A quote of philosopher Friedrich Nietzsche (1844-1900) in Beyond Good and Evil (Chapter 6 – We Scholars) explains what I mean:

"The declaration of independence of the scientific man, his emancipation from philosophy, is one of the subtler after-effects of democratic organization and disorganization: the self- glorification and self-conceitedness of the learned man is now everywhere in full bloom, and in its best springtime – which does not mean to imply that in this case self-praise smells sweet. Here also the instinct of the populace cries, “Freedom from all masters!” and after science has, with the happiest results, resisted theology, whose “hand-maid” it had been too long, it now proposes in its wantonness and indiscretion to lay down laws for philosophy, and in its turn to play the “master” – what am I saying! to play the PHILOSOPHER on its own account."

Science has been attempting to rid itself of philosophy. The dogmatic belief in uniformitarianism - the idea that the facts of science are valid without philosophy - results in the ideal to abolish morality.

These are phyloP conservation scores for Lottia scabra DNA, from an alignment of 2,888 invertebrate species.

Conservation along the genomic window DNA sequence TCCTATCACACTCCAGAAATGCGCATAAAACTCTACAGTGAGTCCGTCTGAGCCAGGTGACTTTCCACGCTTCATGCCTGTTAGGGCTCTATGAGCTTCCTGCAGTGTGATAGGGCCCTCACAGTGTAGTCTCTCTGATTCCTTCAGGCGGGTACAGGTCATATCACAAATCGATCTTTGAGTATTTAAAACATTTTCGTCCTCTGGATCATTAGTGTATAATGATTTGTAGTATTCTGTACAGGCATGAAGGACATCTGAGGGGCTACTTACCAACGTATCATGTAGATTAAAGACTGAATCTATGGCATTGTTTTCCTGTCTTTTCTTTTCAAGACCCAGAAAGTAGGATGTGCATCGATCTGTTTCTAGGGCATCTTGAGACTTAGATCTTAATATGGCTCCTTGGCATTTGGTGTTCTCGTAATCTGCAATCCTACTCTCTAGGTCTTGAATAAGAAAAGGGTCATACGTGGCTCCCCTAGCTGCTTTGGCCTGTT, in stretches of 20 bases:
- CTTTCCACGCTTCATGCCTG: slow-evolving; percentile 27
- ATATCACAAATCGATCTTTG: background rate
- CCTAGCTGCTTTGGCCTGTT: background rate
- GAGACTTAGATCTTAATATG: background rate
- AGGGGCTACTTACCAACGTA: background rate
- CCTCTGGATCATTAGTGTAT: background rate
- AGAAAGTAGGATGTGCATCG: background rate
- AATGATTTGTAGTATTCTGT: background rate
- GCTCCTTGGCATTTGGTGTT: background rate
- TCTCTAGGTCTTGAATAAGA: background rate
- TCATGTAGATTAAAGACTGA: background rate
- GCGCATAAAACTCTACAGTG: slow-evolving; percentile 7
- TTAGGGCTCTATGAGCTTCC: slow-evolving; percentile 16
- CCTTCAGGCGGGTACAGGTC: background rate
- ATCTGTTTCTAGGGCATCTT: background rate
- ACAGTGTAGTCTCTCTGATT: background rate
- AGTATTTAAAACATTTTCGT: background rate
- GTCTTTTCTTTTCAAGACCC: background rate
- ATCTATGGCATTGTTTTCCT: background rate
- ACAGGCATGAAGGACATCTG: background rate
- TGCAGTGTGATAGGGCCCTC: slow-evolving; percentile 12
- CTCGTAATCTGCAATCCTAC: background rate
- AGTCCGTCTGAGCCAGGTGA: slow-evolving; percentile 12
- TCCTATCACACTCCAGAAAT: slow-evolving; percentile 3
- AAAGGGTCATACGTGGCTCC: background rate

(2018) Immoral advances: Is science out of control?
To many scientists, moral objections to their work are not valid: science, by definition, is morally neutral, so any moral judgement on it simply reflects scientific illiteracy.
https://www.newscientist.com/article/mg ... f-control/

The belief in law as such - intrinsic existence - can have profound implications. Scientific exploration is a moral practice in my opinion but one must realize that it addresses a small part of the spectrum of meaningful relevance and that morality (the question "What is good?") cannot be 'abolished'.